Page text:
When Jose Jimenez and his wife, Noelia, first walked into the spec house in Glen Rock, they were wowed by the sense of space afforded by the two-story foyer and the view that stretched all the way through to the backyard. What didn’t wow them were the builder’s chosen finishes, which struck them as more ordinary than inspired. They bought the house anyway, and since it was only partially completed, they hired designer Elizabeth Akguc of Agape Design Group to bring their personal vision to fruition.
They didn’t want to start pulling up flooring and removing tile, so Akguc found herself challenged to work against elements that weren’t in keeping with the homeowners’ design aesthetic. “They wanted something a little more modern, a little more design-forward, with a more luxurious feel,” she says. But they also hoped the home would feel warm, inviting and fun. “We wanted our family to feel comfortable, but we also wanted the house to look well designed,” says Jose.
The owners weren’t wild about the dark wood floors, so Akguc worked on adding elements that would direct the eye upward. In the family room, she hung translucent white curtains that stretched from the double-height ceiling to the floor, which she covered (mostly) with a large area rug in soft shades of gray and white. Flanking the fireplace are two large, colorful pieces of abstract art that not only add color to the room but also take visual precedence over the flooring.
In the bathrooms, she took out the builder’s vanities—a job significantly easier than demolishing and replacing flooring and tile—and replaced them with something more in line with the owners’ vision. “The new vanities are more interesting and luxurious and draw the eye away from the tile,” she explains.
A love of color was part of the owners’ aesthetic. Akguc satisfied it with bright pops and sweeps of color against mostly neutral finishes and wall hues: In the living room, two sapphire velvet armchairs echo the predominant tones of the artwork, which the couple collects and which animate many rooms in the house. The calm neutrals of the dining room are offset by another large abstract piece and a pair of teal curtains.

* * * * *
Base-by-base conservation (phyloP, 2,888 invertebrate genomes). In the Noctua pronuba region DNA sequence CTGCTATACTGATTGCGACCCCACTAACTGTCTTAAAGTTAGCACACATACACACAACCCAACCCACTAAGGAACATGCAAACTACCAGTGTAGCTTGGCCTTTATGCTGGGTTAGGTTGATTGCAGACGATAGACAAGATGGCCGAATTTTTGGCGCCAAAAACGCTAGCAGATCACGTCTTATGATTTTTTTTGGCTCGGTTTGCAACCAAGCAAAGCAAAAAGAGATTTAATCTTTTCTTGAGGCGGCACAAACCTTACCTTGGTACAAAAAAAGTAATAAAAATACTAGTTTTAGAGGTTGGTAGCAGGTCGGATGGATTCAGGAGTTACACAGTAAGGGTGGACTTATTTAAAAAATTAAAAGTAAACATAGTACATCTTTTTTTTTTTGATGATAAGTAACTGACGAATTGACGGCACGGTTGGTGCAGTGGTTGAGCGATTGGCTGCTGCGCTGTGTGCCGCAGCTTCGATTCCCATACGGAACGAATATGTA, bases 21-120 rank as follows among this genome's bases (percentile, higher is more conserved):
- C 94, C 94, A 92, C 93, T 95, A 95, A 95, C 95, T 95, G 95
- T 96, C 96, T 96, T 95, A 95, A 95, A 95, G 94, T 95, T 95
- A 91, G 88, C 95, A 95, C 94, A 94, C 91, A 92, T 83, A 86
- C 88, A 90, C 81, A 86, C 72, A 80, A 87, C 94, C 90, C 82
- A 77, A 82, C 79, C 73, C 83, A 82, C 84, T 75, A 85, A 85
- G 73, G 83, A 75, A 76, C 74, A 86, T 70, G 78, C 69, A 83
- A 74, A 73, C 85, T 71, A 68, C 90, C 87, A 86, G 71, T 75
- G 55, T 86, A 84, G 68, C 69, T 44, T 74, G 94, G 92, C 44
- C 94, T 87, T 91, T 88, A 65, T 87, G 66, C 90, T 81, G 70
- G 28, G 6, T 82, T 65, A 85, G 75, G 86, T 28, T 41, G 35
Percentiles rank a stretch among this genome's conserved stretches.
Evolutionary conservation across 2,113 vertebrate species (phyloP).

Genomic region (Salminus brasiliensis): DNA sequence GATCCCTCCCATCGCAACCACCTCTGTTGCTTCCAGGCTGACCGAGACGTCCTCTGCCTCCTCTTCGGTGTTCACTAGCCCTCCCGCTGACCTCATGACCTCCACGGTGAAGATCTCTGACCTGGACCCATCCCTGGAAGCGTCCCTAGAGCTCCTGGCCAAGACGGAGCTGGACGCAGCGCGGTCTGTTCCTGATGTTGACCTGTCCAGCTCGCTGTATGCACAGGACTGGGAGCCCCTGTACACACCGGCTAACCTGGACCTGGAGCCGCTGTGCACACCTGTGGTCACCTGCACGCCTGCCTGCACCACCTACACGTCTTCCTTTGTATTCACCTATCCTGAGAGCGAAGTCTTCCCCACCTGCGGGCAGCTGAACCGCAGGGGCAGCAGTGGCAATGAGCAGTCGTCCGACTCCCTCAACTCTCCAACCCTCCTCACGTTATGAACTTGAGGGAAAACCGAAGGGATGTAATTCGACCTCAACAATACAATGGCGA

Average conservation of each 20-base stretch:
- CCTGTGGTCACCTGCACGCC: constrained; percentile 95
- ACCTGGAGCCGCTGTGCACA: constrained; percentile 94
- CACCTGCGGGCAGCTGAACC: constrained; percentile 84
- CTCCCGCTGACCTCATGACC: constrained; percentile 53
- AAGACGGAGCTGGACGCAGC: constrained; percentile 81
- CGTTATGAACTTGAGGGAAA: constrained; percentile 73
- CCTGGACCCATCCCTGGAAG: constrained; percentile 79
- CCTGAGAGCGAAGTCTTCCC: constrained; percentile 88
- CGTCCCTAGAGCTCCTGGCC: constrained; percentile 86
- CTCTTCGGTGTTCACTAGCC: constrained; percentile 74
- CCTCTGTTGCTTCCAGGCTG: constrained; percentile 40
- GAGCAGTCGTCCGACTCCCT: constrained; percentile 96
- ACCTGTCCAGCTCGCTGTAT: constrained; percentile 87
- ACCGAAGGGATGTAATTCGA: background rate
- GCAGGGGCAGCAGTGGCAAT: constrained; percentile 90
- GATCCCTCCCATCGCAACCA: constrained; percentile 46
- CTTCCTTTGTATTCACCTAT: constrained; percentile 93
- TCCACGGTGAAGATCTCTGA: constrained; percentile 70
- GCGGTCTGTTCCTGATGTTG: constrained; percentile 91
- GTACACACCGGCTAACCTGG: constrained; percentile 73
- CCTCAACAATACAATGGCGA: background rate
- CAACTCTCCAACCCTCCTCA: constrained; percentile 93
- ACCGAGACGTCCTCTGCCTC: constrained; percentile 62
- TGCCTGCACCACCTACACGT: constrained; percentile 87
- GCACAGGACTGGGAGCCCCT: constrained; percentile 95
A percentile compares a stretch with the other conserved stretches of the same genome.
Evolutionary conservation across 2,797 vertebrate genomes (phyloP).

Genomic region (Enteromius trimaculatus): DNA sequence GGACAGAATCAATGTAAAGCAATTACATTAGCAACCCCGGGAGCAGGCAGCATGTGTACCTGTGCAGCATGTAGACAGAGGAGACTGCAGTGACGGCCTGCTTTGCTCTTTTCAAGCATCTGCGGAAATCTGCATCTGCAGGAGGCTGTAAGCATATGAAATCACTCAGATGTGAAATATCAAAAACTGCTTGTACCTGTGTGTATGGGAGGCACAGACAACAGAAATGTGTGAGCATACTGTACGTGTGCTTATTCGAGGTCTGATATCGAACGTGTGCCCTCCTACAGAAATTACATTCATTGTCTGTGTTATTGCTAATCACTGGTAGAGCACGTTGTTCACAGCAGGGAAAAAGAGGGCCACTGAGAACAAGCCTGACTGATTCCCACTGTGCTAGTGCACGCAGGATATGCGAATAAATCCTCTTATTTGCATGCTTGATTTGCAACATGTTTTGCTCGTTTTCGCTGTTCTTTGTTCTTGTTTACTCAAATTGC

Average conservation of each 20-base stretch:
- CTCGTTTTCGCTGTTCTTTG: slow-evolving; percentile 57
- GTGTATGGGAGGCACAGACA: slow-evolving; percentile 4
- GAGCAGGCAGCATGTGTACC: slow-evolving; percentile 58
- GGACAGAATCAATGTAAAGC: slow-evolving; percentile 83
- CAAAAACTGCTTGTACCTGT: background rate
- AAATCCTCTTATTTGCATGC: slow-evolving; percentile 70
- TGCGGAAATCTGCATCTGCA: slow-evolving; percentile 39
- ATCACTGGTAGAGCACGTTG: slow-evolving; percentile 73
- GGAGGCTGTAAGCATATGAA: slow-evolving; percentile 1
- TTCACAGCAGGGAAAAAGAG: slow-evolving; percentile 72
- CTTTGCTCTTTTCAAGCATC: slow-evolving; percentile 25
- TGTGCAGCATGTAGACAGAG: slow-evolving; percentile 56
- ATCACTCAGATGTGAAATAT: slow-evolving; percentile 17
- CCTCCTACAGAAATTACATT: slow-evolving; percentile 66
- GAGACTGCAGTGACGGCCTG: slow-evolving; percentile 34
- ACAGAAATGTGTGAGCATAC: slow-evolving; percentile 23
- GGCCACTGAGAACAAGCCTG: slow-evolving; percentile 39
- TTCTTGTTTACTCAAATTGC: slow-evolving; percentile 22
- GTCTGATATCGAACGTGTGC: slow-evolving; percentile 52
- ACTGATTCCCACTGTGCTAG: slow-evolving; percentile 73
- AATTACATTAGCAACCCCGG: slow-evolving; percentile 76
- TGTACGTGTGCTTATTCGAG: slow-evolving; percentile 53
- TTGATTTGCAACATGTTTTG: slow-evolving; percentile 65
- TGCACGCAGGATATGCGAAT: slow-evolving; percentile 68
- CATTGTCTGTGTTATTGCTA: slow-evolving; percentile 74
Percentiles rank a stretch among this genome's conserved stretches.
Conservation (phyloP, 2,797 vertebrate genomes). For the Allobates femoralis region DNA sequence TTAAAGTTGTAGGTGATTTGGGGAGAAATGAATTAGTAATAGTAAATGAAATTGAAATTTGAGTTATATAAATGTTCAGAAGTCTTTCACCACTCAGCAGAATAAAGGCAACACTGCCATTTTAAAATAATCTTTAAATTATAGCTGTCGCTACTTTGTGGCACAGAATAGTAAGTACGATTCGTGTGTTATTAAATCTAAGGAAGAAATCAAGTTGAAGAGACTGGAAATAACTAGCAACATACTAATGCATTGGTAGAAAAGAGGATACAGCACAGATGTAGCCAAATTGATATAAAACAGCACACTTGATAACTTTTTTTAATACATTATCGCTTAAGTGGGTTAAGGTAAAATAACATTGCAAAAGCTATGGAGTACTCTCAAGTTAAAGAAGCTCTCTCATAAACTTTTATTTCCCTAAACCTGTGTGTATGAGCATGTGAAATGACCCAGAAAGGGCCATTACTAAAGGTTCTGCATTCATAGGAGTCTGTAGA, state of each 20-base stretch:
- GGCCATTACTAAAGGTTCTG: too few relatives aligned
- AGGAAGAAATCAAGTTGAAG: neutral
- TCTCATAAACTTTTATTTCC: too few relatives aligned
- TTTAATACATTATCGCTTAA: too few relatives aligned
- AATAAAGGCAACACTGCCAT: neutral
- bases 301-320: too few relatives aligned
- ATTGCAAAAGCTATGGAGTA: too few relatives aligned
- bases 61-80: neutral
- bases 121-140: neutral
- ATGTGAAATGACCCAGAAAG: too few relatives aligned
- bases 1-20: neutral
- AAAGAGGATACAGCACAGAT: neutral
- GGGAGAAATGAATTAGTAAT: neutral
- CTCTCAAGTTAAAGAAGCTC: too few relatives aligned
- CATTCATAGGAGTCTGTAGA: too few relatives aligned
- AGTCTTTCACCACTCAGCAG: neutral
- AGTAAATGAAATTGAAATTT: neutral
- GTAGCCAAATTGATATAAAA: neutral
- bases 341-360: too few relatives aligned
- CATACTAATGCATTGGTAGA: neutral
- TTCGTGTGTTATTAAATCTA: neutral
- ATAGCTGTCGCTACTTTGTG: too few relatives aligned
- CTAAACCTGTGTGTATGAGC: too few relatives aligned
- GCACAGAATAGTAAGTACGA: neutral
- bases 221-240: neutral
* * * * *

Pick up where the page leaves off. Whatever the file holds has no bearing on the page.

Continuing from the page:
Lighting was particularly important—a way of adding flat-out luxury, de-emphasizing the dark flooring and making the whole house feel cohesive. The oversized satellite fixture in the foyer, for instance, which the designer describes as “modern and fun,” sets the tone for the entire design. Its blackened brass elements are echoed elsewhere—in the brass legs of the entryway bench, for example, and the kitchen’s brass light fixtures, cabinet pulls and faucet. The rectilinear fixture over the dining table is also brass, and with its forest of shiny spindles tipped with round white lights, it communicates a mixture of luxury and fun that was important to the homeowners.
Given that the couple’s three children also live in this home, it needed to feel warm and comfortable, something that’s particularly evident in common areas such as the living room and the movie room in the basement. With its soaring ceilings, the living room could have registered as grand but cold, so Akguc worked to make it feel more inviting, incorporating soft furnishings such as the pair of relaxed velvet chairs, velvet pillows on a linen blend sofa and a thick, foot-pleasing area rug. The basement theater room, with its dark walls and ceiling and overstuffed furniture, feels cocoon-like—it’s easy to imagine sinking into those seats and not wanting to get up, even after the final credits have run.
The dining room too has a deliberate softness to it. The wood-topped table with its acrylic base is the only hard surface in the space; the soft area rug extends well beyond the comfortably upholstered dining chairs.
Like so many of the pieces in the house, Akguc chose the table, manufactured by Century, for its timeless design. “The clients splurged on a lot of pieces,” she says, “but I don’t ever want them to feel outdated.” Consider the pair of console tables in the living room: Their curving, half-moon silhouette seems at once both classic and contemporary—and their silver finish adds not just pop but a subtle wink of fun.
In fact, multigenerational fun is a theme that repeats itself in this house, from its imaginative lighting to its theater room and adjoining bar to the basement’s bright pop-art pieces. There’s no doubt that it’s overcome its original limitations to become a multilayered home that magically marries fun, warmth, luxury and timeless high-end design, thanks to the homeowners’ original vision for what a family house should be…and the designer who helped them achieve it.
Text by Leslie Garisto Pfaff
Design by Elizabeth Akguc
Photography by Visual Grip